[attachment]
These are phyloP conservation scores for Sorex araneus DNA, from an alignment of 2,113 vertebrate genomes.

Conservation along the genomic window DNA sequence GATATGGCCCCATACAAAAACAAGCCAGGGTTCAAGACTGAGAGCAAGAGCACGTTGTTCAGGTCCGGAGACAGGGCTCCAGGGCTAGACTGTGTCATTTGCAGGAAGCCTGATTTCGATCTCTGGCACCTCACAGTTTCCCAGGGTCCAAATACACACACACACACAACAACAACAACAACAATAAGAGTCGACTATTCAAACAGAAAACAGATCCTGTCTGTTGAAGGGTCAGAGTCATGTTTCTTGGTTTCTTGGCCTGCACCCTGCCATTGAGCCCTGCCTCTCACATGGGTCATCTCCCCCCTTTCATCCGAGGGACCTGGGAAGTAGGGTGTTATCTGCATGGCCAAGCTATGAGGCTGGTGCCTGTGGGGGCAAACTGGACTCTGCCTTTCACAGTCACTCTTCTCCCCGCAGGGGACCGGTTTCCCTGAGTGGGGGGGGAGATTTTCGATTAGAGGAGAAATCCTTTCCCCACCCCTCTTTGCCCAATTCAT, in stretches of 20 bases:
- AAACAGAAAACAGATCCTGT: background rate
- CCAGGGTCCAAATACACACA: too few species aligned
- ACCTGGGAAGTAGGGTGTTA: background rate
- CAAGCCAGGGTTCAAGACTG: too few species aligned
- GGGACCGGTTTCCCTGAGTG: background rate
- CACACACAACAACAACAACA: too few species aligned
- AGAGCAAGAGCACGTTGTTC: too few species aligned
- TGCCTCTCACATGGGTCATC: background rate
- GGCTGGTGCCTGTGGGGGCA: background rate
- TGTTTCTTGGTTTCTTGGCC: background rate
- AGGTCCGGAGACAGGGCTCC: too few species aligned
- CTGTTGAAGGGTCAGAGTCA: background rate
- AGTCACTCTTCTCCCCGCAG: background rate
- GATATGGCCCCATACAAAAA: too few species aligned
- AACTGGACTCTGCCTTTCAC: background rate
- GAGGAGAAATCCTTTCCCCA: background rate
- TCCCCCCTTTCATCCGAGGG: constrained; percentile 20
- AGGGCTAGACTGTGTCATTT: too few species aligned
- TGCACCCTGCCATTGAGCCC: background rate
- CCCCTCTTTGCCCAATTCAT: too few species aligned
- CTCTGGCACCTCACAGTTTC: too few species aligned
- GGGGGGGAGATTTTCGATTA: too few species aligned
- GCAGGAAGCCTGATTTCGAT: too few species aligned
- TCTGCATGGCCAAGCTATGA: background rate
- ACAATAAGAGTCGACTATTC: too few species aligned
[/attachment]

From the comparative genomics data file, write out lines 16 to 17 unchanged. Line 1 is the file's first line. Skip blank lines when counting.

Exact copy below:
- GATATGGCCCCATACAAAAA: too few species aligned
- AACTGGACTCTGCCTTTCAC: background rate